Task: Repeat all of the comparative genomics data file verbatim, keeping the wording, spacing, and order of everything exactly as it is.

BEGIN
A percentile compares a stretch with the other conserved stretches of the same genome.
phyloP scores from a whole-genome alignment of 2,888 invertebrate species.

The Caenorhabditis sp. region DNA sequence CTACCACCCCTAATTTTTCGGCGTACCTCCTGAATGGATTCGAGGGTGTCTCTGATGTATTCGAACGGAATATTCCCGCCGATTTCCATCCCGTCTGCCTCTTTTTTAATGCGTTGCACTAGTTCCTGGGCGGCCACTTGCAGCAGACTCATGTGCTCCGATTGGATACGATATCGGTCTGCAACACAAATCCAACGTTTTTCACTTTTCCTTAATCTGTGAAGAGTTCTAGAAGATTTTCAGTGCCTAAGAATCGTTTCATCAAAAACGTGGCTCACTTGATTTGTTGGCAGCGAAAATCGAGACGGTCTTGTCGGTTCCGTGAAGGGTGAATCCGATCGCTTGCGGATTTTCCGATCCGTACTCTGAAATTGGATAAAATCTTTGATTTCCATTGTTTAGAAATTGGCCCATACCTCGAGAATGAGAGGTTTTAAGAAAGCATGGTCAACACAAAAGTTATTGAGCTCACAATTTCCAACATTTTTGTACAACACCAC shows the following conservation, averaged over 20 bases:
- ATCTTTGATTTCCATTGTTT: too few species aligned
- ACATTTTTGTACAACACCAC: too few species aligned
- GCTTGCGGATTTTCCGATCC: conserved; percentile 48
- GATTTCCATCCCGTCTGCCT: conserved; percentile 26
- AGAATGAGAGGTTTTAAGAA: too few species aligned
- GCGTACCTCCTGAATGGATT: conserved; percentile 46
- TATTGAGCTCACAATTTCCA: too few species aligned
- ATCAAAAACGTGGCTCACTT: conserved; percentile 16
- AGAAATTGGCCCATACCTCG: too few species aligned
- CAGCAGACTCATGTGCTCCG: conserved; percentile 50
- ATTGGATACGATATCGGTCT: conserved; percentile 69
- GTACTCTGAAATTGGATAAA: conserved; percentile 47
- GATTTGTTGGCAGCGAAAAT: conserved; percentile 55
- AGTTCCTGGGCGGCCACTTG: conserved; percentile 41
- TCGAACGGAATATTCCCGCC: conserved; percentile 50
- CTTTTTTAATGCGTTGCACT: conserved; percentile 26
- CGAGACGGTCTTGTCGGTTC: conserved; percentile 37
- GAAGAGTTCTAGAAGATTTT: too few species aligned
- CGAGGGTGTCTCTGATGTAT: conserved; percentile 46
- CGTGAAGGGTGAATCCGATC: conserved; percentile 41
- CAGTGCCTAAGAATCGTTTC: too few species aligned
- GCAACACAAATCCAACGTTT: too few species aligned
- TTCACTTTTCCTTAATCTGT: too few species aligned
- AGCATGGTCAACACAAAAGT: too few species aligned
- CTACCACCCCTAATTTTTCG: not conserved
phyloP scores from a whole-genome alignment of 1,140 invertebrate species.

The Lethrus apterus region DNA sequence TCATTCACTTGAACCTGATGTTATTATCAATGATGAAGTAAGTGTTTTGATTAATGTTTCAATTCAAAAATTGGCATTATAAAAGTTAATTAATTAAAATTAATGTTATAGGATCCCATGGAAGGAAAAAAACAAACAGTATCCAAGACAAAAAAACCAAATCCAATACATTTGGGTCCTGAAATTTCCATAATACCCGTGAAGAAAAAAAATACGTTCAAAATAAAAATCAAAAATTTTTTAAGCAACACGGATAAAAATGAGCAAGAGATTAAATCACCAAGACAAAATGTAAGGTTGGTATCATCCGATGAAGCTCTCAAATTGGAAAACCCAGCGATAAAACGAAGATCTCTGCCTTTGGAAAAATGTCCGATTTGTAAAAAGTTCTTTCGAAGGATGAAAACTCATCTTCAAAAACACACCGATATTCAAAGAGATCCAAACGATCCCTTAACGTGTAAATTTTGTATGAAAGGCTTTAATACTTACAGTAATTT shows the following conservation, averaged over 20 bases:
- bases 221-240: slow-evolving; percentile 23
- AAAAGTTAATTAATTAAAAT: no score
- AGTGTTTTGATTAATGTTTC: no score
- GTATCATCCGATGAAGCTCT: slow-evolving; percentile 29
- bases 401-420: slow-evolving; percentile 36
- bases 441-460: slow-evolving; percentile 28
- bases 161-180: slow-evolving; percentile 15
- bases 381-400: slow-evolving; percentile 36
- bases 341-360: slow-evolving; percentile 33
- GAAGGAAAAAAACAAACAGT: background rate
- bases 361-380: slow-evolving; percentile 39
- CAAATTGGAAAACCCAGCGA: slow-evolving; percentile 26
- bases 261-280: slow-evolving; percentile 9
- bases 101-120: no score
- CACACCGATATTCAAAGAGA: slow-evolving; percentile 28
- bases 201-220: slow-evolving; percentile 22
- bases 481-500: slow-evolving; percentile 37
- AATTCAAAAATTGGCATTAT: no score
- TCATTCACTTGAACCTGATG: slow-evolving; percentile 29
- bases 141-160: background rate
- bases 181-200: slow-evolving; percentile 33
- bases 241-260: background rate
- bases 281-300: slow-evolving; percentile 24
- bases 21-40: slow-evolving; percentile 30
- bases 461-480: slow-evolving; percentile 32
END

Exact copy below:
A percentile compares a stretch with the other conserved stretches of the same genome.
phyloP scores from a whole-genome alignment of 2,888 invertebrate species.

The Caenorhabditis sp. region DNA sequence CTACCACCCCTAATTTTTCGGCGTACCTCCTGAATGGATTCGAGGGTGTCTCTGATGTATTCGAACGGAATATTCCCGCCGATTTCCATCCCGTCTGCCTCTTTTTTAATGCGTTGCACTAGTTCCTGGGCGGCCACTTGCAGCAGACTCATGTGCTCCGATTGGATACGATATCGGTCTGCAACACAAATCCAACGTTTTTCACTTTTCCTTAATCTGTGAAGAGTTCTAGAAGATTTTCAGTGCCTAAGAATCGTTTCATCAAAAACGTGGCTCACTTGATTTGTTGGCAGCGAAAATCGAGACGGTCTTGTCGGTTCCGTGAAGGGTGAATCCGATCGCTTGCGGATTTTCCGATCCGTACTCTGAAATTGGATAAAATCTTTGATTTCCATTGTTTAGAAATTGGCCCATACCTCGAGAATGAGAGGTTTTAAGAAAGCATGGTCAACACAAAAGTTATTGAGCTCACAATTTCCAACATTTTTGTACAACACCAC shows the following conservation, averaged over 20 bases:
- ATCTTTGATTTCCATTGTTT: too few species aligned
- ACATTTTTGTACAACACCAC: too few species aligned
- GCTTGCGGATTTTCCGATCC: conserved; percentile 48
- GATTTCCATCCCGTCTGCCT: conserved; percentile 26
- AGAATGAGAGGTTTTAAGAA: too few species aligned
- GCGTACCTCCTGAATGGATT: conserved; percentile 46
- TATTGAGCTCACAATTTCCA: too few species aligned
- ATCAAAAACGTGGCTCACTT: conserved; percentile 16
- AGAAATTGGCCCATACCTCG: too few species aligned
- CAGCAGACTCATGTGCTCCG: conserved; percentile 50
- ATTGGATACGATATCGGTCT: conserved; percentile 69
- GTACTCTGAAATTGGATAAA: conserved; percentile 47
- GATTTGTTGGCAGCGAAAAT: conserved; percentile 55
- AGTTCCTGGGCGGCCACTTG: conserved; percentile 41
- TCGAACGGAATATTCCCGCC: conserved; percentile 50
- CTTTTTTAATGCGTTGCACT: conserved; percentile 26
- CGAGACGGTCTTGTCGGTTC: conserved; percentile 37
- GAAGAGTTCTAGAAGATTTT: too few species aligned
- CGAGGGTGTCTCTGATGTAT: conserved; percentile 46
- CGTGAAGGGTGAATCCGATC: conserved; percentile 41
- CAGTGCCTAAGAATCGTTTC: too few species aligned
- GCAACACAAATCCAACGTTT: too few species aligned
- TTCACTTTTCCTTAATCTGT: too few species aligned
- AGCATGGTCAACACAAAAGT: too few species aligned
- CTACCACCCCTAATTTTTCG: not conserved
phyloP scores from a whole-genome alignment of 1,140 invertebrate species.

The Lethrus apterus region DNA sequence TCATTCACTTGAACCTGATGTTATTATCAATGATGAAGTAAGTGTTTTGATTAATGTTTCAATTCAAAAATTGGCATTATAAAAGTTAATTAATTAAAATTAATGTTATAGGATCCCATGGAAGGAAAAAAACAAACAGTATCCAAGACAAAAAAACCAAATCCAATACATTTGGGTCCTGAAATTTCCATAATACCCGTGAAGAAAAAAAATACGTTCAAAATAAAAATCAAAAATTTTTTAAGCAACACGGATAAAAATGAGCAAGAGATTAAATCACCAAGACAAAATGTAAGGTTGGTATCATCCGATGAAGCTCTCAAATTGGAAAACCCAGCGATAAAACGAAGATCTCTGCCTTTGGAAAAATGTCCGATTTGTAAAAAGTTCTTTCGAAGGATGAAAACTCATCTTCAAAAACACACCGATATTCAAAGAGATCCAAACGATCCCTTAACGTGTAAATTTTGTATGAAAGGCTTTAATACTTACAGTAATTT shows the following conservation, averaged over 20 bases:
- bases 221-240: slow-evolving; percentile 23
- AAAAGTTAATTAATTAAAAT: no score
- AGTGTTTTGATTAATGTTTC: no score
- GTATCATCCGATGAAGCTCT: slow-evolving; percentile 29
- bases 401-420: slow-evolving; percentile 36
- bases 441-460: slow-evolving; percentile 28
- bases 161-180: slow-evolving; percentile 15
- bases 381-400: slow-evolving; percentile 36
- bases 341-360: slow-evolving; percentile 33
- GAAGGAAAAAAACAAACAGT: background rate
- bases 361-380: slow-evolving; percentile 39
- CAAATTGGAAAACCCAGCGA: slow-evolving; percentile 26
- bases 261-280: slow-evolving; percentile 9
- bases 101-120: no score
- CACACCGATATTCAAAGAGA: slow-evolving; percentile 28
- bases 201-220: slow-evolving; percentile 22
- bases 481-500: slow-evolving; percentile 37
- AATTCAAAAATTGGCATTAT: no score
- TCATTCACTTGAACCTGATG: slow-evolving; percentile 29
- bases 141-160: background rate
- bases 181-200: slow-evolving; percentile 33
- bases 241-260: background rate
- bases 281-300: slow-evolving; percentile 24
- bases 21-40: slow-evolving; percentile 30
- bases 461-480: slow-evolving; percentile 32